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Visibility isn’t really the safety issue. It’s speed.

Newfane’s Selectboard is rushing to commit to a two-lane Arch Bridge in Williamsville, but that design decision doesn’t address the problem of getting people to drive more slowly

Deborah Lee Luskin is a writer, teacher, and columnist as well as a longtime contributor to The Commons. She serves as Newfane Town Moderator.


No one questions the need to replace the antique Arch Bridge, though many have questioned whether a new bridge should have one lane or two.

I think this is the wrong debate. The question we should be asking is: How can we make a replacement bridge and its approaches safe — not just for trucks and cars, but for cyclists and pedestrians as well?

In the public meetings with the Vermont Agency of Transportation, the safety issue that has been discussed almost exclusively is visibility for vehicles crossing the bridge.

But visibility isn’t really the safety issue, either; it’s speed.

And, if you build it, they will speed.

People already speed over the bridge, through the village of Williamsville, and on Grimes Hill Road, where I live. Last year, an 18-year-old driver was going 70 mph when he crashed at my house, in a 35-mph zone. This week, a 30-year-old injured both another driver and himself while speeding down Grimes Hill. There have been other, less spectacular, accidents due to speed in the 12 months in between.

The speed limit at the bridge and through the village is just 25 mph. As far as I can tell, I’m one of the few who complies with it, and when I walk through the village, I wish others would, too.

Most of the people who live in the village would also like traffic to slow down, as posted. Willliamsville would be a lovely, safer, place if cars and trucks didn’t roar through, despite the single-lane bridges currently at either end of town.

* * *

I can imagine that buying a big-ticket item like a bridge is probably as tantalizing as buying a new house or a car. If I were on the Selectboard, I’d probably want all the bells and whistles: two lanes wide enough for good drainage and snow removal, for school buses and emergency trucks, for a pedestrian buffer, on a bridge strong enough to last another 100 years.

We all hope the current bridge will last another five. VTrans doesn’t expect to begin construction until 2020. So what’s driving the need to make this decision quickly is unclear.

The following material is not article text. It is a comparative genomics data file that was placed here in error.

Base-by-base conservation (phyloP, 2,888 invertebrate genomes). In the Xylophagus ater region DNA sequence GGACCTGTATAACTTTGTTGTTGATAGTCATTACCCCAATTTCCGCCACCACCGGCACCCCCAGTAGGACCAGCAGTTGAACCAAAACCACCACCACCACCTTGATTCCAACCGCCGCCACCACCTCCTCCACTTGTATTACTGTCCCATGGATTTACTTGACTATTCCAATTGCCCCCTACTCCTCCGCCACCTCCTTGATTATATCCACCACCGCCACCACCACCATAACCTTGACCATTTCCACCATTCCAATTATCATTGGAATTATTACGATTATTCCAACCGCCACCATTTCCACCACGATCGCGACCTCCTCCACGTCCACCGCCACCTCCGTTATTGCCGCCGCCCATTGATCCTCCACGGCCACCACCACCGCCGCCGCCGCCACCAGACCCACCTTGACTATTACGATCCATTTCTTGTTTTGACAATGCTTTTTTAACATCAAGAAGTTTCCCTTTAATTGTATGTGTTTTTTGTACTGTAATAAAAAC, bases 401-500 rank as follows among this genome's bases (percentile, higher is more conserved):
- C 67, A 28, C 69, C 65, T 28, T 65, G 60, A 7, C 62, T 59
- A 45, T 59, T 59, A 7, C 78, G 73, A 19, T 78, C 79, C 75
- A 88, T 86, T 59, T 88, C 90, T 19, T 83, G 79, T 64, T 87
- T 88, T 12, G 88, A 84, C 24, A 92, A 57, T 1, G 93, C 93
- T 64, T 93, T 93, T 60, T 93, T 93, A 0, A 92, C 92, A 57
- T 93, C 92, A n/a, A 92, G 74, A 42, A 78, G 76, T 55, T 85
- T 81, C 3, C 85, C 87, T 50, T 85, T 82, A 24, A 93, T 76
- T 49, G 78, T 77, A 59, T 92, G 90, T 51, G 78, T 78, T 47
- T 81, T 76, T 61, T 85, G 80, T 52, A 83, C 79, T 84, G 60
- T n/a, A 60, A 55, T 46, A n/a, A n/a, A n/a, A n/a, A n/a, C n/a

What is clear is the current board’s predisposition for a two-lane bridge and an abutter’s threat to deny the town a needed right-of-way unless the new bridge has two lanes. The Selectboard is evidently within its right to decide with neither a hearing nor a vote.

I’m not on the Selectboard. I’ve attended meetings and expressed my different point of view.

I think straight roads and wide bridges make speeding inevitable, as if it were an inalienable right. It allows cars to dominate our landscape, when they’re really just meant to help us move through it.

* * *

Speeding is not unique to Williamsville. The Village of Newfane contracts with the Windham County Sheriff for speed control on Route 30. Enforcement provides the village corporation with income for upkeep of the Union Hall, which it owns. The deterrence also slows traffic.

Other, less hostile, traffic calming measures also work. A few years ago, the Windham Regional Commission helped all the valley towns on Route 30 install dynamic striping, visual cues to reduce speed at the entrance to each village, where the speed limit steps down to 30 mph. The grant funding has faded along with the stripes; it’s now up to each town to maintain them. Newfane hasn’t.

Other traffic calming measures have been suggested over the years, from stop signs to crosswalks to fog lines (the solid white lines on the outside right edge of the lane).

So far, no Newfane Selectboard has been willing to take any of these benign approaches to speeding. Meanwhile, cars crash, emergency services and police are called out, roads are closed, trees are damaged, wires are downed, and parts of cars litter the verge.

* * *

Personally, I think deterrence is generally more effective and certainly friendlier than enforcement, and I see the new bridge design as an opportunity to implement some of the many suggestions that have been proposed over the years, as well as some new ones.

Roads, after all, are public rights of way for pedestrians and cyclists as well as motor vehicles, but it’s speeding vehicles that pose the greatest safety threat to all these users.

Of course, it wouldn’t matter if roads were straight or bridges wide; even traffic calming measures wouldn’t be needed if we’d all just drive the speed limit and follow the law.

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Originally published in The Commons issue #316 (Wednesday, July 29, 2015). This story appeared on page B1.

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